Just returned from a carefully planned week in Alaska that did not go as expected. The main purpose for the trip was a three-day excursion to the North Slope, the state’s largest borough in land mass, covering the northern fifth of the state. Travel and accommodations had been arranged a month earlier and I was especially looking forward to the jaunt above the arctic circle.
I traveled from Denver to Anchorage (where I had lived a year, 2009 -2010) for a short layover then proceeded to Fairbanks, Alaska’s second largest city, arriving Sunday afternoon, August 6th. Monday was a day for resting, seeing Fairbanks, and getting ready for what was next.
Tuesday I got up early to get to the Air Service that flew Cessnas to the many small towns and villages covering mid and upper Alaska. Required to be there at 7:00 AM, (even though my plane to Nuiqsut did not leave until 8:30) I was on time, checking in my luggage: a backpack and camera tripod.
A month earlier I had arranged with the air service for a flight to the North Slope to leave Fairbanks on Tuesday morning and return on Thursday. But that Tuesday, after waiting nearly two hours in the small building, the flight was cancelled because of weather conditions at the destination. Ricky, the young man at the service counter, explained the decision whether to “go or not go” is made at the last minute based on the latest weather information. He suggested I come back the following day and try again, and if the weather cooperated, I might get out. If there was any chance to get to Nuiqsut, I was determined to try. I said I would be back.
My original plans for a two night stay in Nuiqsut allowed a full day to explore the small town. But now I had to change my itinerary; if I could get there on Wednesday, I would stay just one night and head back for Fairbanks the following day on the return flight still in effect.
On Tuesday I was again at the air service at 7:00 AM and checked in my two items of luggage. Restless, I went outside to watch the planes being fueled, some being loaded with freight. Back inside at 8:15, Ricky told me the flight to Deadhorse (at Prudhoe Bay) looked good. From there I would catch another plane for the short hop to Nuiqsut. A guarded sense of excitement welled within me. I’d seen other passengers boarding one of the many Cessna Caravans crowding the tarmac behind the small building and flying away hither and yon across the midsection of Alaska. I began imagining myself on one of the small planes, gazing over the landscape, passing from boreal forest to tundra and onward to the northernmost rim of the continent.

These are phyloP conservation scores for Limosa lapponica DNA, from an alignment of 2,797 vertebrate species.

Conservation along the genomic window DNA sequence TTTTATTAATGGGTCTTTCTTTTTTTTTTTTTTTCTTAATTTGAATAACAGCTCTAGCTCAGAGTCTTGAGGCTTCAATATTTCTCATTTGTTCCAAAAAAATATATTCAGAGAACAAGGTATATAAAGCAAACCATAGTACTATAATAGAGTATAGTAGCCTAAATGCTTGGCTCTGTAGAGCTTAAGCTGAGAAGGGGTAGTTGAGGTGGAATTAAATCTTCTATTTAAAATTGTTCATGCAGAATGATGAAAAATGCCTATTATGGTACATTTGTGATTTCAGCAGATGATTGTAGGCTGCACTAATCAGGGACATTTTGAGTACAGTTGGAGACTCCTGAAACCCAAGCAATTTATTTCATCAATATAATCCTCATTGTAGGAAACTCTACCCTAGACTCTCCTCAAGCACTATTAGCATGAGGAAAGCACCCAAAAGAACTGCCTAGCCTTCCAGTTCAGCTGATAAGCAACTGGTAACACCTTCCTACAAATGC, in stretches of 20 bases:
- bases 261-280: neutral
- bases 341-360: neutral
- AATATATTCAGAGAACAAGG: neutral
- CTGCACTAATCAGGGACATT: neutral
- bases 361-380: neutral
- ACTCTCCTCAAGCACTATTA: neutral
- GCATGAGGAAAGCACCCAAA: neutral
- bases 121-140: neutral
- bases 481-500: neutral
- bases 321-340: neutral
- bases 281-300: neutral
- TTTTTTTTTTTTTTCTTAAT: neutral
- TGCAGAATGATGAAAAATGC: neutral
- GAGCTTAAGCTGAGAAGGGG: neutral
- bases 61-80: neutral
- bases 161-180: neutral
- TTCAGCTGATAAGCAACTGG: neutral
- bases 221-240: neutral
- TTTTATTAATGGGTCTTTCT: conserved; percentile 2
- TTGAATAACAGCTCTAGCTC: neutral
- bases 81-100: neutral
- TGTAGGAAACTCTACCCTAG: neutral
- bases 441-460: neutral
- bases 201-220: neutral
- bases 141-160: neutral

But it was not to be. Fifteen minutes after I’d spoken to Ricky, he called me back to the counter, saying the flight was cancelled because of “low ceiling [at the destination] near the ocean where a lot of cloud cover gathers” that may obscure a landing. Although I could have made another attempt on Thursday, I decided flights to Nuiqsut were too unpredictable and even if I made it to the North Slope I could not risk being stuck there and not making it back for my scheduled flight home Sunday evening.
I was disappointed but still had hope the Alaska trip would be of value, that somehow I would get some new ideas for my next book. I don’t believe things happen by chance and that whatever happens is not as important as how one responds. I would try to get as much as I could from my time in Fairbanks.
As I’ve written previously, the Alaska trip was intended to “gather information and gain a vision of what’s ahead.” I’d hoped that once I got back home I would know “the direction to go” with the new book. Despite my failure to get to the North Slope, I believe the week in Alaska was worthwhile. There are many new ideas spinning in my head that were not there twelve days ago.
Fortunately, I’ve never (not yet anyway) had a problem with “writer’s block”. When I sit down at the computer I can usually spin a story the right direction and turn out a half page or more at a time. I never sit for more than forty-five minutes without getting up and roaming the house to stay limber and refresh my mind.
The book I’m working on is following a different track from my first novel. I won’t rely fully on the “by the seat of my pants” approach like last time. Rather I’m trying to learn from the criticisms made of Alaska Deadly, many levied in positive reader reviews. If nothing else, the trip to Alaska has stimulated a great deal of thought and self-scrutiny that I believe will help me in my work and result in a better book.